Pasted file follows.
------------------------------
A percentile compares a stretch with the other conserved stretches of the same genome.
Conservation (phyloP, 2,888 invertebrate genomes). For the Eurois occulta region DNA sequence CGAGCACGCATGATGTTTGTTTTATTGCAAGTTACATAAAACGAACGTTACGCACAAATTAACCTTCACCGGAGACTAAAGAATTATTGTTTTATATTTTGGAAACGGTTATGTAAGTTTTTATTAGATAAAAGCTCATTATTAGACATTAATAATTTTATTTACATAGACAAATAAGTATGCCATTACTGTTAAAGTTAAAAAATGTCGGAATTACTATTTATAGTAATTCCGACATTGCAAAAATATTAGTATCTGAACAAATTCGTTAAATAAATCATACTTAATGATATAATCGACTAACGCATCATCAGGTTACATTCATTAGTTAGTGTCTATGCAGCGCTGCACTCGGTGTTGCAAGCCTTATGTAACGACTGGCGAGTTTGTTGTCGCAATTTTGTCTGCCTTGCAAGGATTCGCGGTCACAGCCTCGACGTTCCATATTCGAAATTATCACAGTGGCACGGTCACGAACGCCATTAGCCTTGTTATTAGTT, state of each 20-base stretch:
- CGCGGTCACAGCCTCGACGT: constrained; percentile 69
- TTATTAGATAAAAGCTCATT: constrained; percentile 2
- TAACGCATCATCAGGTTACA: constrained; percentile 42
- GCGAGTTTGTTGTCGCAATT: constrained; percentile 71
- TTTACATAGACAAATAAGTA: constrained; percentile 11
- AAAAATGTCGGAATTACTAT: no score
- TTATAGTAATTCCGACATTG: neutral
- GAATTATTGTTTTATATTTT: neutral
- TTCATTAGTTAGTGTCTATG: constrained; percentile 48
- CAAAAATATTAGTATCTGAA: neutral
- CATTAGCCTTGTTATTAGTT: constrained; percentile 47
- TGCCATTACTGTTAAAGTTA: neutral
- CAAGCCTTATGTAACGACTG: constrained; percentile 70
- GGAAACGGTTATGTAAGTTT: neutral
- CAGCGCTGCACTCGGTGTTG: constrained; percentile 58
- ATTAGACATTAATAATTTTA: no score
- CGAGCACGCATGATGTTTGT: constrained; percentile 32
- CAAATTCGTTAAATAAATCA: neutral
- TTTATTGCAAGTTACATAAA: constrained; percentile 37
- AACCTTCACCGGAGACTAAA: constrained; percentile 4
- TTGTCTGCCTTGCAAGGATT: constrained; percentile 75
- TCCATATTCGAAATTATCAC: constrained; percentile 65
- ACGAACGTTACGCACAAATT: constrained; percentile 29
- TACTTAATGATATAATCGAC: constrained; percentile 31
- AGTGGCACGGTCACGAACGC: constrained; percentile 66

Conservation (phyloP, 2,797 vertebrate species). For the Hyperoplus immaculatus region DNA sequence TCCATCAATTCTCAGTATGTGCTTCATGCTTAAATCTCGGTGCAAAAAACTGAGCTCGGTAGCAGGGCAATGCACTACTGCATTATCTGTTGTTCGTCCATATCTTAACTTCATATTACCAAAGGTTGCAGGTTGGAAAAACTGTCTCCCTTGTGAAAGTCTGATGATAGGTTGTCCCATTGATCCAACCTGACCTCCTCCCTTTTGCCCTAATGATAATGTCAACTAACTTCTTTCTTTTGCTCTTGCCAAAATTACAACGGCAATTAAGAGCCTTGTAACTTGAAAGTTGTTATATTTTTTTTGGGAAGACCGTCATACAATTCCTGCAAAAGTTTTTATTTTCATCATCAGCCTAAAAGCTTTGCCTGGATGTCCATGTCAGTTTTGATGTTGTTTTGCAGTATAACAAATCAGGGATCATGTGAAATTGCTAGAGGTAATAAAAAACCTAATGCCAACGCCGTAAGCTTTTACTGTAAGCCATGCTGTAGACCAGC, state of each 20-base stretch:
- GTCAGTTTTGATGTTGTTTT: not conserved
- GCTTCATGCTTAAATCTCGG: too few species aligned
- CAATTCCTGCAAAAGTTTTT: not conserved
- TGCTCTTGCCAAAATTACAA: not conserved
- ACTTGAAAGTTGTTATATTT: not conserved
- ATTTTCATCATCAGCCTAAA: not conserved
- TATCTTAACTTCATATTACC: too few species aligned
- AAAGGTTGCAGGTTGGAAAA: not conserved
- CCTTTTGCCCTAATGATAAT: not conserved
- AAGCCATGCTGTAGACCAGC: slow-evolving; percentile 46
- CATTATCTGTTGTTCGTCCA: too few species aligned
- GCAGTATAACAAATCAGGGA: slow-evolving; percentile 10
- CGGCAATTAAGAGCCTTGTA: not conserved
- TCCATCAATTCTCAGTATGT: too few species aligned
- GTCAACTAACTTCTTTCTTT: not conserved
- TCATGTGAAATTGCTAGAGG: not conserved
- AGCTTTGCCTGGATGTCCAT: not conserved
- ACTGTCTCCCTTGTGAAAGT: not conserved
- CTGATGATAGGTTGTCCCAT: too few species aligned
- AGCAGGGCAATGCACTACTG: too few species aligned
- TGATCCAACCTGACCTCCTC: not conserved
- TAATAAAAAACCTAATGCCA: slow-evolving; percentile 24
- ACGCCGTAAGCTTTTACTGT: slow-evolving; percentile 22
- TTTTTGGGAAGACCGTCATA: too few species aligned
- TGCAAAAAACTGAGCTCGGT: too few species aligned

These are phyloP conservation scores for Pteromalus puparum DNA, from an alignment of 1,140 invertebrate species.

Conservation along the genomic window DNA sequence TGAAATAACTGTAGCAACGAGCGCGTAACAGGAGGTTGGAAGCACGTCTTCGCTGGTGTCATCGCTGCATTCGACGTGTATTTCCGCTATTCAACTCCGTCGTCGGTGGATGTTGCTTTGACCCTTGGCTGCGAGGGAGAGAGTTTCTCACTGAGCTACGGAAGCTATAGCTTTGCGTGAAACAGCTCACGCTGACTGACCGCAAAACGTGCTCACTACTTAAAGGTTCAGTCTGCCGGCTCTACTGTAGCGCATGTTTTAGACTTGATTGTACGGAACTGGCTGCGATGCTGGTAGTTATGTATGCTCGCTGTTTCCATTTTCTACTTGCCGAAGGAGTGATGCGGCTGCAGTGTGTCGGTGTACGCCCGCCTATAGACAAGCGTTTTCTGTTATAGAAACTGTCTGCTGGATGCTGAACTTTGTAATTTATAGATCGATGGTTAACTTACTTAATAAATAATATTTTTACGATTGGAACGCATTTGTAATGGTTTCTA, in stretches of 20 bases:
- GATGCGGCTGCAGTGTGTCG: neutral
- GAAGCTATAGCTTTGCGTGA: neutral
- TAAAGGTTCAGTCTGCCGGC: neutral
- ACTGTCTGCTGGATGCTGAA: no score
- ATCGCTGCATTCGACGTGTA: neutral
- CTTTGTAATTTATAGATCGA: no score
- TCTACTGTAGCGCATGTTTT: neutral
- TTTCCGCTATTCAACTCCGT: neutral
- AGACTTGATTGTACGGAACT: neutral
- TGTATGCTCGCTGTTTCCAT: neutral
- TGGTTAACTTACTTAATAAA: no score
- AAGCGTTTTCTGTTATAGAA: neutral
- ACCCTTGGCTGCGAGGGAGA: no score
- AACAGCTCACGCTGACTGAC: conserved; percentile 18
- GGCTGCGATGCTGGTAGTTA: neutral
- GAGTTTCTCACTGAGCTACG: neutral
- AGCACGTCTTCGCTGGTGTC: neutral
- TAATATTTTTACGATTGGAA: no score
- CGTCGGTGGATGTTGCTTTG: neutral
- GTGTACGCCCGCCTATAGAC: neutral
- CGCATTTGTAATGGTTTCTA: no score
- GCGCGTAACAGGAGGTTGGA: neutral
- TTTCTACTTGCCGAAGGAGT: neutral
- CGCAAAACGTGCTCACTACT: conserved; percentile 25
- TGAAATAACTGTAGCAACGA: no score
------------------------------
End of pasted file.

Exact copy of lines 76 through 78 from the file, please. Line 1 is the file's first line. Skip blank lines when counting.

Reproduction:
- CGCATTTGTAATGGTTTCTA: no score
- GCGCGTAACAGGAGGTTGGA: neutral
- TTTCTACTTGCCGAAGGAGT: neutral